Steel Products

Mario Longhi: Think Big and Accept Change

Written by Sandy Williams

Mario Longhi is faced with the daunting task of rebuilding a US Steel afflicted with financial difficulties and labor problems under former CEO John Surma.  US Steel has lost money in five of the past seven quarters, most recently $78 million in the second quarter of 2013. When the mantle is passed on September 1, Longhi says his focus will be on cutting costs that will ensure the long term survival of US Steel. 

Under new initiative Project Carnegie, Longhi and U.S. Steel will look for cost cutting measures that will improve business operations and position the company “to deliver best results possible, regardless of market conditions.”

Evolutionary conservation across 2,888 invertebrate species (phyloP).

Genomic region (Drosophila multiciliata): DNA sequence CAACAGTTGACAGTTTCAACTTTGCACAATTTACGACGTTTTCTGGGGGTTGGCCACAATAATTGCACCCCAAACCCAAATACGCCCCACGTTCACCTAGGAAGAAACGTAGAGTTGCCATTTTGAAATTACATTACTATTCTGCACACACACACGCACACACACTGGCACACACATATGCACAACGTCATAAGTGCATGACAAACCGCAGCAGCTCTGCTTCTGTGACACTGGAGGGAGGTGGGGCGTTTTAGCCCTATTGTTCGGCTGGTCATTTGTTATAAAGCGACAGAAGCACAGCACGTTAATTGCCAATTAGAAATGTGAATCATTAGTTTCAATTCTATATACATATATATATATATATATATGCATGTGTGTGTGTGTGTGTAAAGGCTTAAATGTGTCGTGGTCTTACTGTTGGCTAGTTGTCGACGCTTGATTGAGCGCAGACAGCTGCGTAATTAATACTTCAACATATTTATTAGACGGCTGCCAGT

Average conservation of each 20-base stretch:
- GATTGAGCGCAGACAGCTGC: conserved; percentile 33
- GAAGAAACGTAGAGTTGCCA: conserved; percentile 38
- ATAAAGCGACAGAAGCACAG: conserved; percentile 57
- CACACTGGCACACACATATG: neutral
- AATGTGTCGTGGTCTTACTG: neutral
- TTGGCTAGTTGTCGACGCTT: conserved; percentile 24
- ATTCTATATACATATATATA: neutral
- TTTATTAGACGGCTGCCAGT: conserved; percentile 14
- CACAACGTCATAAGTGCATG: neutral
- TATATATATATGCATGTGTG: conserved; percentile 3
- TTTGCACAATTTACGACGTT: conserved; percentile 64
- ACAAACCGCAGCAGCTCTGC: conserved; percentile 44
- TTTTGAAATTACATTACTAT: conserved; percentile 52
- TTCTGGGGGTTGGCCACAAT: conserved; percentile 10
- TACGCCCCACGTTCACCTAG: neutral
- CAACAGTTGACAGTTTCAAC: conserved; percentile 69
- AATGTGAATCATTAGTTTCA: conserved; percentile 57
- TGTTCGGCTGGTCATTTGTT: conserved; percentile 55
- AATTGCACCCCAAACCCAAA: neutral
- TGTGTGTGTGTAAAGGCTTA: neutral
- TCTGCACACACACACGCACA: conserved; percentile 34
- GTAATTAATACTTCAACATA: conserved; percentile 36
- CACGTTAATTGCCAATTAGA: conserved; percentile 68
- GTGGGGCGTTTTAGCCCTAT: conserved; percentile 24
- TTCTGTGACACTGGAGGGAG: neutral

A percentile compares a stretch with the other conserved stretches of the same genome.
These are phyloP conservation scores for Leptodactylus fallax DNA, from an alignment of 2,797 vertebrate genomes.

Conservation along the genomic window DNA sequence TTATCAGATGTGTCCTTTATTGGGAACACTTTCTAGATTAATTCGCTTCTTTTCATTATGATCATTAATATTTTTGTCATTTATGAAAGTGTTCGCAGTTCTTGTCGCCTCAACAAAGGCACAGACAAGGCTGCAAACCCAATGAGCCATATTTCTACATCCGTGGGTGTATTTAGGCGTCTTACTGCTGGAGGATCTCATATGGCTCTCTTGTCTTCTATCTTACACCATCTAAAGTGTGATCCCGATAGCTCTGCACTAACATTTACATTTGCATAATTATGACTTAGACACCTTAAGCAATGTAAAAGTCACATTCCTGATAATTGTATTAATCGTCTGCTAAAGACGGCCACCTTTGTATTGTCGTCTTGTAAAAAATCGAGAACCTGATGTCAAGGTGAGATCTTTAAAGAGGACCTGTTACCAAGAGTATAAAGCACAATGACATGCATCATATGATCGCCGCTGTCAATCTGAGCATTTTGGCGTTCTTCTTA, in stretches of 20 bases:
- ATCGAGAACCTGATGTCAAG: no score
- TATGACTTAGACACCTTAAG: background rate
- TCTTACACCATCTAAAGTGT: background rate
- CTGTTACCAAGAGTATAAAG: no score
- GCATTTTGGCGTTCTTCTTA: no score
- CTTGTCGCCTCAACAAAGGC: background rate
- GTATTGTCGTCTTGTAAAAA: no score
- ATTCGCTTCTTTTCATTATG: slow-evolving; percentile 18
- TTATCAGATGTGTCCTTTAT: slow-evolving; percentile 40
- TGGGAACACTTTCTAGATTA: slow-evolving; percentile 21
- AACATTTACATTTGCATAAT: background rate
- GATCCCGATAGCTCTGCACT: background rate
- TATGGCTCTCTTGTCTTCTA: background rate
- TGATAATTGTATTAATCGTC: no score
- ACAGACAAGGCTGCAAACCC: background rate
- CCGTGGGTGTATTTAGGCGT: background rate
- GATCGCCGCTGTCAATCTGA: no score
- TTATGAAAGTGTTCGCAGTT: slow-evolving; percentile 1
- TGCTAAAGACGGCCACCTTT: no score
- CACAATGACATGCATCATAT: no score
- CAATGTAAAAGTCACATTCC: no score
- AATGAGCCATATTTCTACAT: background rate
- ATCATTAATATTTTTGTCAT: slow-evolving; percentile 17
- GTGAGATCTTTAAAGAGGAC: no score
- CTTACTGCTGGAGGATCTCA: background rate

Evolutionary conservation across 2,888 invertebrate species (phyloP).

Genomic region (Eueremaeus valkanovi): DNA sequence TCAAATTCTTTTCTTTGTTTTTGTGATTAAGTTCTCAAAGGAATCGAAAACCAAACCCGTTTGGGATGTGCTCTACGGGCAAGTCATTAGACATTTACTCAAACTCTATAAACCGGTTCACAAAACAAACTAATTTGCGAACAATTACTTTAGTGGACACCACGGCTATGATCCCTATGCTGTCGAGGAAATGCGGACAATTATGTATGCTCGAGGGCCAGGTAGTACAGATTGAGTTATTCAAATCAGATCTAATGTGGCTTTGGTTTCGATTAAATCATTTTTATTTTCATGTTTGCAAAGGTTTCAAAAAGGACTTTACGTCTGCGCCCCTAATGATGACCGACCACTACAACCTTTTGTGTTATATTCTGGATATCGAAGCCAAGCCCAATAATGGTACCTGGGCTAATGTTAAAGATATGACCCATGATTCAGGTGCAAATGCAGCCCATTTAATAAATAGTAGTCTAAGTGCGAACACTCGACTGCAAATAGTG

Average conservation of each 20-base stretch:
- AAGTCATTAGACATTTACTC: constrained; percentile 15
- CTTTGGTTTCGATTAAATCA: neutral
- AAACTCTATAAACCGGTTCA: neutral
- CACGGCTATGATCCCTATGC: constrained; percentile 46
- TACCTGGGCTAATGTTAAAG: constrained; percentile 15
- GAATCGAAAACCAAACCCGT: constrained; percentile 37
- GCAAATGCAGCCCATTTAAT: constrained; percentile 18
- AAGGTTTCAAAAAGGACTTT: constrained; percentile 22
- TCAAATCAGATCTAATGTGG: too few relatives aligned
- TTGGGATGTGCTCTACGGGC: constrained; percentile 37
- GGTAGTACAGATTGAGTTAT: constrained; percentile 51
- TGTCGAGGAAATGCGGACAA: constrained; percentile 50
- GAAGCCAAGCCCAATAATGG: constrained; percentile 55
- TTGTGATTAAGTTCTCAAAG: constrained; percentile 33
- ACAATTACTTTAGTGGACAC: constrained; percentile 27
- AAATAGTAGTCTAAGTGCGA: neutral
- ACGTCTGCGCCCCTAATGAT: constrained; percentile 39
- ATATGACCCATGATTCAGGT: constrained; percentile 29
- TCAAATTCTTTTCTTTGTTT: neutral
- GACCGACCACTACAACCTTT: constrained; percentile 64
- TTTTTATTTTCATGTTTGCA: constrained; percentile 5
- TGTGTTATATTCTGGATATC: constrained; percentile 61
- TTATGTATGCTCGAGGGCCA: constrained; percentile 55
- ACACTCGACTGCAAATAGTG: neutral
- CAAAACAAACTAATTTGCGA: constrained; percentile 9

In remarks to business leaders in Pittsburgh last week, Longhi said U.S. Steel will emphasize a new way of doing business. 

“It is not a short-term cost-cutting exercise, it requires everyone to think different, think big and accept change,” said Longhi. 

Longhi said the company will pursue opportunities in technology and in auto manufacturing and drilling. US Steel has expanded OCTG production at its Lorain, Ohio plant to take advantage of shale drilling in the Northeastern U.S. and recently offered Chrysler a solution for weight reduction that could cut vehicle weight as much as 25-30 percent. The steel industry is much more than blast furnaces, he said, “it is profoundly more scientific than just that.” 

Longhi’s background at Alcoa and Gerdau Ameristeel gives him the experience needed to turn US Steel back into an American powerhouse.


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